Pete: The Story of Peter V. Cacchione, New York's First Communist Councilman

By Simon W. Gerson | Go to book overview

12
The Labor Party is Born

PETE and the Communist Party welcomed the birth of the American Labor Party. In fact, it can be said that they were among its midwives.

There had been labor parties in New York and elsewhere. Henry George, the famed single taxer, had made a powerful run for Mayor on a labor party ticket in 1886 and there were strong stirrings for a similar party in the New York trade union movement in the period immediately after World War I. But the ALP that was born in 1936 was different. While it had its principal roots in New York's more progressive trade unions it was obviously affected by a whole new national climate in the labor movement and beyond. CIO-led organizing drives were in full swing in basic industries. Sit-down strikes electrified the country but the unionizing drives were resisted in many areas of the country, even those controlled by elements nominally Democratic and ostensibly Roosevelt backers.

Thus there developed a new movement for independent political action by labor, with rank and filers, various middle-level union officials and even some top labor leaders convinced of its necessity. While supporting FDR and the New Deal, many men and women of organized labor were deeply suspicious of various elements of the Democratic Party, ranging from the Southern Dixiecrats to Tammany Hall in New York.

Voice was given to this mood at the 1935 Atlantic City convention of the American Federation of Labor. President Francis J. Gorman of the United Textile Workers had seen his Southern pickets gassed and shot in the 1935 textile strike. His union knew from first-hand experience what it meant to have the full force of the government authorities thrown against a strike. Gorman and Isidore Nagler, vice-president of the International Ladies Garment Workers Union, made impassioned speeches on the convention floor for independent labor political action. They were ignored for the most part by the old-line labor leaders, but there were some in New York and Washington who gave heed.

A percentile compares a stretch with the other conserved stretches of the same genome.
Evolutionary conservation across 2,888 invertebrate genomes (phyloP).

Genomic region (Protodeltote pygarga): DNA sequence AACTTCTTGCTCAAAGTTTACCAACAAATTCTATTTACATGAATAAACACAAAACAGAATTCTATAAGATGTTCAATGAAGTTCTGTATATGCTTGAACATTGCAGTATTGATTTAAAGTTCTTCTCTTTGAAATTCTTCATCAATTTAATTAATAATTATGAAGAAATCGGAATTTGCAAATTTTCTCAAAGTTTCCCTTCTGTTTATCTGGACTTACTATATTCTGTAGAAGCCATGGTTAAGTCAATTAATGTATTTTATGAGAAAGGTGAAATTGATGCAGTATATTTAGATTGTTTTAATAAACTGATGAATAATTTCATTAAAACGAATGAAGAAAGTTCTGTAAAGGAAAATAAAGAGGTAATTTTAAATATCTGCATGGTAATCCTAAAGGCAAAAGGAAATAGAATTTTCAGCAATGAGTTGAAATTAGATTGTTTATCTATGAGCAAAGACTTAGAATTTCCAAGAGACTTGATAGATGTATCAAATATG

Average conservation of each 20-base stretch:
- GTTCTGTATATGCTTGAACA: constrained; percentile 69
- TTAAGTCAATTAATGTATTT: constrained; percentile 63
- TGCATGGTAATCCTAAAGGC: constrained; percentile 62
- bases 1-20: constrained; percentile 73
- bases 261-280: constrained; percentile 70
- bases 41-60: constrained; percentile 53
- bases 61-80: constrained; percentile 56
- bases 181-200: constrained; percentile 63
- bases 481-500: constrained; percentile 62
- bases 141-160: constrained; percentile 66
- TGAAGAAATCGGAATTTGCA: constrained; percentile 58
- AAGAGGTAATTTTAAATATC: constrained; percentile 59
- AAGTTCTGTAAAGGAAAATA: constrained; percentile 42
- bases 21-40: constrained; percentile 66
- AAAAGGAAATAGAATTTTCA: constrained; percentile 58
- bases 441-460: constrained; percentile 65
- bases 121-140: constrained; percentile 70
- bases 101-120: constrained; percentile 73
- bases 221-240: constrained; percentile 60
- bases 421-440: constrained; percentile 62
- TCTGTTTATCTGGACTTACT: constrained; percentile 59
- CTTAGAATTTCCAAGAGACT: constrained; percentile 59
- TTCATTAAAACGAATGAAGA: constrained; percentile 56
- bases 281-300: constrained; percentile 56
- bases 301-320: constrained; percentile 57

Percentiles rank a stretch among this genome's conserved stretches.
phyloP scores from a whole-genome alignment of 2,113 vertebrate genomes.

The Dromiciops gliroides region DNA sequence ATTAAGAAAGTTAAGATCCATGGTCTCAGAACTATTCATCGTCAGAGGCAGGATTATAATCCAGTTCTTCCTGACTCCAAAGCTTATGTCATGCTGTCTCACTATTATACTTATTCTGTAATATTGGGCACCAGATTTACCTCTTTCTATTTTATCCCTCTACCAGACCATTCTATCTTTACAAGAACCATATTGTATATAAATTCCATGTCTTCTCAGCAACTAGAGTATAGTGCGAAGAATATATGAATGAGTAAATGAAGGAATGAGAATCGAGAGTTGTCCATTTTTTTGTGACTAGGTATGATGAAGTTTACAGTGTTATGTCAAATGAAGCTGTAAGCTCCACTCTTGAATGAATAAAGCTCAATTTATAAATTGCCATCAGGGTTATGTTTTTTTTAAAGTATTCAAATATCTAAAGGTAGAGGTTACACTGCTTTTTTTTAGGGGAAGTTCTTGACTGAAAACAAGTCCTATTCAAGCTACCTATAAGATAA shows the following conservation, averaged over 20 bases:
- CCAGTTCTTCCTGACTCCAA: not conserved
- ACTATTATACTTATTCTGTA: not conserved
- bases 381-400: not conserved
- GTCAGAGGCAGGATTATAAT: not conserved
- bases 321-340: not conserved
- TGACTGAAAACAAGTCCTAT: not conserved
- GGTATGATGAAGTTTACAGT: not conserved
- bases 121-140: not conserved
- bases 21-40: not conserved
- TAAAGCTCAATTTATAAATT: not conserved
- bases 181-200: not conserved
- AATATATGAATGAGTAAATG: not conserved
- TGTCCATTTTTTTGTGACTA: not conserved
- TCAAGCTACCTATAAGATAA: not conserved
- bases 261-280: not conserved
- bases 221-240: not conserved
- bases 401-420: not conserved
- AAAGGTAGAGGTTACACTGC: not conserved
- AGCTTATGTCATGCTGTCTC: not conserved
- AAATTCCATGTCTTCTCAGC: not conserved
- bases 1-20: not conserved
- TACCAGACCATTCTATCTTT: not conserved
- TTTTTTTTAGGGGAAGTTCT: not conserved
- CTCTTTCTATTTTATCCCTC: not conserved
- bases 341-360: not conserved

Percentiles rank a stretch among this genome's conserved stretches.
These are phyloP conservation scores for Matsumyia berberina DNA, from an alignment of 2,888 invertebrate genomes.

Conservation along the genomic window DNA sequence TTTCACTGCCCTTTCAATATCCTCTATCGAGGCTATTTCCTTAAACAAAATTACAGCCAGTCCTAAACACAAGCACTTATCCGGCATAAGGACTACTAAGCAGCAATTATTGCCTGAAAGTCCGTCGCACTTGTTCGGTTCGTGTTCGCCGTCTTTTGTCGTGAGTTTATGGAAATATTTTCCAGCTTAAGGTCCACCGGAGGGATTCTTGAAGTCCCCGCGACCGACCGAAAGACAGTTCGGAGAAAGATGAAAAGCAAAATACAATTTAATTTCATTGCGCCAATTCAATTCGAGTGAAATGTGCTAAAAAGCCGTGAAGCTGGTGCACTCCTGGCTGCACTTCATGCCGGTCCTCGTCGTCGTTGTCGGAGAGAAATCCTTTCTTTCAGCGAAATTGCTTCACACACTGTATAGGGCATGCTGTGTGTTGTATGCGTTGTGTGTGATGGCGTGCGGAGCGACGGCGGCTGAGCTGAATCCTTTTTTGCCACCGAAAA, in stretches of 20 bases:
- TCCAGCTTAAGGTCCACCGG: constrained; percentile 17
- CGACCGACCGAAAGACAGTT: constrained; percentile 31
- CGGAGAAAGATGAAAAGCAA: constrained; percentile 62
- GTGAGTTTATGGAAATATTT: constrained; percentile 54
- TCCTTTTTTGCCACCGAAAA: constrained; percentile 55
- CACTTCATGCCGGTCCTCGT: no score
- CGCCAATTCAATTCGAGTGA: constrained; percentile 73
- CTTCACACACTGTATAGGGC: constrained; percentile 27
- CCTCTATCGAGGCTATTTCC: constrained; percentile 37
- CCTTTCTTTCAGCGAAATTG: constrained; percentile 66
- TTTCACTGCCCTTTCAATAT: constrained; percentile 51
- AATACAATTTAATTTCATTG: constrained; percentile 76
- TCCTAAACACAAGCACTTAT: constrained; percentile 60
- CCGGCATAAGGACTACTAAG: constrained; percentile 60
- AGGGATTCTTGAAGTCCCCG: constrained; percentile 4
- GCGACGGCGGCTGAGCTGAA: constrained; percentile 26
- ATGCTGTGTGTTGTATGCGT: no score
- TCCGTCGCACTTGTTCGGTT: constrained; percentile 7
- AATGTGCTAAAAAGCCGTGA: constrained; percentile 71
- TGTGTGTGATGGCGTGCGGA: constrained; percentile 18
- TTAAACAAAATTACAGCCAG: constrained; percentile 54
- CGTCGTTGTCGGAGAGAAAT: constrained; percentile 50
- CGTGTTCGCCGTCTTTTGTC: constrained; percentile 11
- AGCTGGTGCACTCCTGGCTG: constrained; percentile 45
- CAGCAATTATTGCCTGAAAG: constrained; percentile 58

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Pete: The Story of Peter V. Cacchione, New York's First Communist Councilman
Table of contents

Table of contents

  • Title Page 2
  • Pete Made a Little History 5
  • Contents 7
  • 1 - The Argument 17
  • 2 - Boyhood in Sayre, Pa. 21
  • 3 - To New York -- via Las Vegas 24
  • 4 - Pete Gets Involved 26
  • 5 - Pete Leads a Bonus March Contingent 30
  • 6 - Brooklyn Captures Pete 34
  • 7 - Tammany Handles Relief 36
  • 8 - Seabury and Chile Acuna 39
  • 9 - Tin Boxes and Red Herrings 43
  • 10 - Class Struggle and Goo-Goos 47
  • 11 - The Fiorello Phenomenon 50
  • 12 - The Labor Party is Born 56
  • 13 - Pete and PR 61
  • 14 - Pete's First Try 67
  • 15 - The '37 Mayoralty Campaign 73
  • 16 - Election Day, 1937 79
  • 17 - The '37 Count 82
  • 18 - Towards the '39 Campaign 86
  • 19 - Marcantonio: A Man to Study 90
  • 20 - War Clouds and a Write-in Vote 99
  • 21 - From Phoney War to Anti-Fascist War 103
  • 22 - Victory in '41 112
  • 23 - Why Pete Won: Reflections 113
  • 24 - The Eagle Screams 116
  • 25 - Pete's First Council Session 120
  • 26 - Fighting Fascism and Anti-Semitism 124
  • 27 - Battling Baseball's Jim Crow 129
  • 28 - On Pete's Style of Work 132
  • 29 - Prophetic Resolutions 136
  • 30 - Defender of Italian-Americans 139
  • 31 - Widening Support 142
  • 32 - Manhattan Names Ben Davis 148
  • 33 - Tackling The Eagle and O'Dwyer 151
  • 34 - Pete Tops the List 153
  • 35 - Brooklyn to the Rescue 156
  • 36 - The Team of Two 161
  • 37 - Pete Wins a Third Term 163
  • 38 - Cold War Years 166
  • 39 - Stuyvesant Town: A Close Question 169
  • 40 the Going Gets Rougher 173
  • 41 - The Cardinal and the Council 177
  • 42 - The Year of the Long Knives 182
  • 43 - PR: Cold War Casualty 187
  • 44 - A Day of Civic Mourning 192
  • 45 - The Succession Fight 196
  • 46 - Running for Pete's Seat 203
  • 47 - An Afterword 204
  • Index 211
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